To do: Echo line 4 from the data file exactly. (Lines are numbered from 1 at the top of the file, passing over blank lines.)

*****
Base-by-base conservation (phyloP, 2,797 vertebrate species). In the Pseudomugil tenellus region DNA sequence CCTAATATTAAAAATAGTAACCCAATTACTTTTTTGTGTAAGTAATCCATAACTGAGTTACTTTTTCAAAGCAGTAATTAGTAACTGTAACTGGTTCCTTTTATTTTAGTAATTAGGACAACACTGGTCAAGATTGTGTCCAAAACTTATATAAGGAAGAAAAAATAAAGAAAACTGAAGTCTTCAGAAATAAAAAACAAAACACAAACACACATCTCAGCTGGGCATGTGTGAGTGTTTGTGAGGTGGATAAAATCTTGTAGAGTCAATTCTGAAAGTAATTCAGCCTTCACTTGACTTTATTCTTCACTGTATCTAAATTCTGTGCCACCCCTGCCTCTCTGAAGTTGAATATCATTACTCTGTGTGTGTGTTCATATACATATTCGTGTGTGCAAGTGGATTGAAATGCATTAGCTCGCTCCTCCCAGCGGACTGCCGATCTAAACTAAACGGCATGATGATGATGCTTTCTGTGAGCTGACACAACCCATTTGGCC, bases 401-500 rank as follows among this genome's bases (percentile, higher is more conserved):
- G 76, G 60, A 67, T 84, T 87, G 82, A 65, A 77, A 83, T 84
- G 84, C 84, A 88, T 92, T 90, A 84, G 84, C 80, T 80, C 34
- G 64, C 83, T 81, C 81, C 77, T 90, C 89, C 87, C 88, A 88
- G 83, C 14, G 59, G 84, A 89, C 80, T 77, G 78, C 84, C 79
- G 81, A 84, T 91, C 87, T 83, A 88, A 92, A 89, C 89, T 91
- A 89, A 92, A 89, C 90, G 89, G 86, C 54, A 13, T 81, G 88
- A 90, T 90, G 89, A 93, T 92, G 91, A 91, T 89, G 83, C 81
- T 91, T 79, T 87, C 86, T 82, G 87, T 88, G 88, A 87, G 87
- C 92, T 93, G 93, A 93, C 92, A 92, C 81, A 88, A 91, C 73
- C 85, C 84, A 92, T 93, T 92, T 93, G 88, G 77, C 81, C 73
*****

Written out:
- G 64, C 83, T 81, C 81, C 77, T 90, C 89, C 87, C 88, A 88